In a letter to House Speaker John BoehnerJohn BoehnerNetanyahu: 'No question' about Trump's support for Israel The Hill's 12:30 Report Boehner compares Trump to Teddy Roosevelt MORE (R-Ohio) and Senate President Pro Tempore Daniel Inouye (D-Hawaii), President Obama outlined the administration's plans for the deployed Marines, in accordance with mandates under the War Powers Act.
Separate Marine Corps elements from the elite anti-terrorism team were deployed to Libya, in the wake of the deadly attack on the U.S. Consulate there.
"Although these security forces are equipped for combat, these movements have been undertaken solely for the purpose of protecting American citizens and property," according to the letter.
The FAST units will remain on the ground in both countries "until the security situation becomes such that they are no longer needed," the president added.
"These actions have been directed consistent with my responsibility to protect U.S. citizens both at home and abroad ... pursuant to my constitutional authority to conduct U.S. foreign relations and as Commander in Chief and Chief Executive," the letter states.
Earlier this year, House GOP lawmakers accused the Obama administration of not adhering to the War Powers Act when the White House ordered U.S. warships to the coast of Libya last March to support the NATO-led mission to oust former Libyan strongman Moammar Gadhafi.
"We have not exercised our constitutional responsibilities" to weigh in on matters of war, Rep. Walter Jones (R-N.C.) told Defense Secretary Leon Panetta in April during a House Armed Services Committee hearing on U.S. options in Syria.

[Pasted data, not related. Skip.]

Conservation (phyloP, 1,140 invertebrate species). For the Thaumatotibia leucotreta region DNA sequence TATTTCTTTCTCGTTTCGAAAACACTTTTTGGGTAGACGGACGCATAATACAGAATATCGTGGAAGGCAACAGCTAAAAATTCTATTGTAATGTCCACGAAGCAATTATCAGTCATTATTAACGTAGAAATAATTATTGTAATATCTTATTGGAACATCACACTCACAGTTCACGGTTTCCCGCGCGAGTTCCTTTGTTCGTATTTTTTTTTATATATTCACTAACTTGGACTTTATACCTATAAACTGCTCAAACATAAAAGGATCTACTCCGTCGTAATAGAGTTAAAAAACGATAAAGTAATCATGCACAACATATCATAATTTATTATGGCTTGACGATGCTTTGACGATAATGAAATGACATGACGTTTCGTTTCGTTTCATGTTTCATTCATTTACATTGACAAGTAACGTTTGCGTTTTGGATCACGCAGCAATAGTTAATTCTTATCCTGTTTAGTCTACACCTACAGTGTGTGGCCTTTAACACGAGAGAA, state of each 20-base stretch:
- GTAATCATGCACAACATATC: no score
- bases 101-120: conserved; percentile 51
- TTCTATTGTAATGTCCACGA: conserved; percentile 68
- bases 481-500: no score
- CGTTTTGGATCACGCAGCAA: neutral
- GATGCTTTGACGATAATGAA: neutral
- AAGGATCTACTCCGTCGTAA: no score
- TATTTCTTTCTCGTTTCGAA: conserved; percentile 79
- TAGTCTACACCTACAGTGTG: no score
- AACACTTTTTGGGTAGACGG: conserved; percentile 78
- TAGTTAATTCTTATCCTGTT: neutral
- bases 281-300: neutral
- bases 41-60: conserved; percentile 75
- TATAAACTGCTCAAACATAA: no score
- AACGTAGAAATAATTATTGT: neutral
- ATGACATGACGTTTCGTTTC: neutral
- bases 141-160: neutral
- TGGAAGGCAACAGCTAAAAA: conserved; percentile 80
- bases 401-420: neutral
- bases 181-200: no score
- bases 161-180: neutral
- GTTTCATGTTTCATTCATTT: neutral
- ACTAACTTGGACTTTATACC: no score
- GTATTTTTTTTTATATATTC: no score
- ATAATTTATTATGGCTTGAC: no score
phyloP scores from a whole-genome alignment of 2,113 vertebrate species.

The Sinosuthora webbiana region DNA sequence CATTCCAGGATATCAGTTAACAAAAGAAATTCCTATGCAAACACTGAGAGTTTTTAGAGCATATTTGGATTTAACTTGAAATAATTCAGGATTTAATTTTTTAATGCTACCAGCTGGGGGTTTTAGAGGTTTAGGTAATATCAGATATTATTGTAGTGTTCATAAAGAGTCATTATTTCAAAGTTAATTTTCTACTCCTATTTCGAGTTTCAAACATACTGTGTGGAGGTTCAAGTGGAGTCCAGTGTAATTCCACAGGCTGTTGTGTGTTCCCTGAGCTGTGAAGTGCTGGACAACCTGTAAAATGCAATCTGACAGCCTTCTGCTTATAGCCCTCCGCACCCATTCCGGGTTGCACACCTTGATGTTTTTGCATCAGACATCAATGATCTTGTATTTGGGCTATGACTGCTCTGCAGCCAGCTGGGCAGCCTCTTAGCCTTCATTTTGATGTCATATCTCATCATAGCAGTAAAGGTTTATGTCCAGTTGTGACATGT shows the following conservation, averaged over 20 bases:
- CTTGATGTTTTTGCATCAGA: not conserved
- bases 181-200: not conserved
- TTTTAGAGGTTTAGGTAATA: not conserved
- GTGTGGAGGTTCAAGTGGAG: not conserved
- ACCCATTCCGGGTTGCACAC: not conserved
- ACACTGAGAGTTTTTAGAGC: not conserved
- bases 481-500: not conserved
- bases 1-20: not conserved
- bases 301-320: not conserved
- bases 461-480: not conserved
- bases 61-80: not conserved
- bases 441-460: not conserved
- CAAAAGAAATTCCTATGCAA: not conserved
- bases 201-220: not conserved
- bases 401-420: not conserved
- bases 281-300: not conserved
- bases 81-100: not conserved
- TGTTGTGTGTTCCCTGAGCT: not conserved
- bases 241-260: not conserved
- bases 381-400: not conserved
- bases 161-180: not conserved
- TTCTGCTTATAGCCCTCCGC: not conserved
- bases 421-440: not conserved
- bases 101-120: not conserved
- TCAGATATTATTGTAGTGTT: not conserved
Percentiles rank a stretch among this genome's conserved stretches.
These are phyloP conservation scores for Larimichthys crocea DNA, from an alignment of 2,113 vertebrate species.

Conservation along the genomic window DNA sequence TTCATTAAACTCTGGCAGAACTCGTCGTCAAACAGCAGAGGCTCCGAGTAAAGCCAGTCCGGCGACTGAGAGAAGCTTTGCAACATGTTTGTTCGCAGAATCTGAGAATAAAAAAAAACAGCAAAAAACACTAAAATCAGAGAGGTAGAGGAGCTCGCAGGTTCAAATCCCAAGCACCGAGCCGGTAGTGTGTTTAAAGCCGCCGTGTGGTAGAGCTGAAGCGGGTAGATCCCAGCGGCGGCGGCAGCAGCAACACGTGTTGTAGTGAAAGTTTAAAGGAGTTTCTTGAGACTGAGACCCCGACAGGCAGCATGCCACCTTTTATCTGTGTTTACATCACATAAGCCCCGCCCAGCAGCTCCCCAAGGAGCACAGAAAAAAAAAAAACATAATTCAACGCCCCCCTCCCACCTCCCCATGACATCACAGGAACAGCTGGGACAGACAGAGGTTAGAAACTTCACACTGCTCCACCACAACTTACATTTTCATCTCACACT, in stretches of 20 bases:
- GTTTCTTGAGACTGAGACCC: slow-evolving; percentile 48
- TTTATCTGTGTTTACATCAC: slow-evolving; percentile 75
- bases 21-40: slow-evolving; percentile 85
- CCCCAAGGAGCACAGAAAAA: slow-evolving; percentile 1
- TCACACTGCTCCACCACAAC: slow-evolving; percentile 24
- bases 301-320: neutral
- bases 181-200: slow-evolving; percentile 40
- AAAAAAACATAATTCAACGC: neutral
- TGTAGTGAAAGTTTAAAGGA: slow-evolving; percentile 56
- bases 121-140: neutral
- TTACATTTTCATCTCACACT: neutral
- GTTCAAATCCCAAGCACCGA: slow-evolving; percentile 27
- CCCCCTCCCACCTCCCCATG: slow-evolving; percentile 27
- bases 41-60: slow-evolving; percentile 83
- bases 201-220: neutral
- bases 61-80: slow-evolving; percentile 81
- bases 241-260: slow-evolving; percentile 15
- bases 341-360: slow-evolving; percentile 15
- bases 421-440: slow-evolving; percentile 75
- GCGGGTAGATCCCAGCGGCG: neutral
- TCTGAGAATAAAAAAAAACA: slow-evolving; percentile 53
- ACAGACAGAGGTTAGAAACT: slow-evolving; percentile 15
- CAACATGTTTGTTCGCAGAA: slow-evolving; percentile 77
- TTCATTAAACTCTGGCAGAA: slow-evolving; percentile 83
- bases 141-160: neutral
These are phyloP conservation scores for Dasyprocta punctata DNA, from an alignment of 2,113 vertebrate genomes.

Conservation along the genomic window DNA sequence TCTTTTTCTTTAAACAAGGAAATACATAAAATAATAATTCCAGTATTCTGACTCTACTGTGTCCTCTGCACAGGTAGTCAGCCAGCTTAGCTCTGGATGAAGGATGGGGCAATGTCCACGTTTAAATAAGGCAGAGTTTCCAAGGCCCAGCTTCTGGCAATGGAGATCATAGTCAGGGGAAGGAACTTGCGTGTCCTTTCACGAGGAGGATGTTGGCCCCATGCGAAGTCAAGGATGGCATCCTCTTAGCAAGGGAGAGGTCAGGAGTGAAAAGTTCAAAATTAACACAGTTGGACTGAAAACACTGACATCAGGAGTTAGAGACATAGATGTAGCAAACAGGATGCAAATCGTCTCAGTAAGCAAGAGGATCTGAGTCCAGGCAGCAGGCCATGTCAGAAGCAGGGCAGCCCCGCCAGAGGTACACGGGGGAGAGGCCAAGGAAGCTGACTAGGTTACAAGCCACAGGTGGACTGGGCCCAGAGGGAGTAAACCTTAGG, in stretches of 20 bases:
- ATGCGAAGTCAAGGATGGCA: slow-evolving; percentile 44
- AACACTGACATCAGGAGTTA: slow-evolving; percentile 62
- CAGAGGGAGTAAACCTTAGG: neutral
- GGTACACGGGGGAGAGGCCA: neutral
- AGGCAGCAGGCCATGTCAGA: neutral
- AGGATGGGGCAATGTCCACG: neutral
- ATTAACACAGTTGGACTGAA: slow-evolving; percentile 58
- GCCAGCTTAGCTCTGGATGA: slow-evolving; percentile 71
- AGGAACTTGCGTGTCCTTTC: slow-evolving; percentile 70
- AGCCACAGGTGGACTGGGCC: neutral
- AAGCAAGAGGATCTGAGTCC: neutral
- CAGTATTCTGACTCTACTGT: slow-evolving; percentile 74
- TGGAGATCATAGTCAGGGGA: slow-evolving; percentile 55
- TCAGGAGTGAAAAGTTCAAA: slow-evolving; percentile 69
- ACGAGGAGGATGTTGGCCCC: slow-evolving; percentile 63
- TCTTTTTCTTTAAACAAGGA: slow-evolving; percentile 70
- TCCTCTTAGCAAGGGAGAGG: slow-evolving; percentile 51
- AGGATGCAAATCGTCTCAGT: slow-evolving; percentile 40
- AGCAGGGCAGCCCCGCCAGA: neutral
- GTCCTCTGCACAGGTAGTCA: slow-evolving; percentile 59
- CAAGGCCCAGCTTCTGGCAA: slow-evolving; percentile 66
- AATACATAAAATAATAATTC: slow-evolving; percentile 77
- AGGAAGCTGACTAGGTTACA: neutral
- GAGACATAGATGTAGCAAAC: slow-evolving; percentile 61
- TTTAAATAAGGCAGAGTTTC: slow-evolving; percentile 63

"That is not what we believe the constitution to be. That is not what we believe the War Powers act to be," Rep. Randy ForbesRandy ForbesHouse stays Republican as GOP limits losses 78 lawmakers vote to sustain Obama veto Insiders dominate year of the outsider MORE (R-Va.) told The Hill in April, regarding the administration's actions in the run-up to the Libyan peacekeeping operation.
At the time, Panetta told lawmakers his department would fully abide by the statutes under the War Powers Act "as long as I am secretary [of Defense]."
Nearly 2,000 Yemeni nationals, enraged over the negative depiction of the Prophet Muhammad in an online anti-Islamic video this week, stormed the U.S. compound late Thursday.
The protests came a day after a brazen raid on the American consulate in Benghazi, Libya, ended with the deaths of four Americans, including U.S. Ambassador Chris Stevens.
Also among the dead was Glen Doherty, a former U.S. Navy SEAL who was working with a private security firm under contract with the State Department in Libya.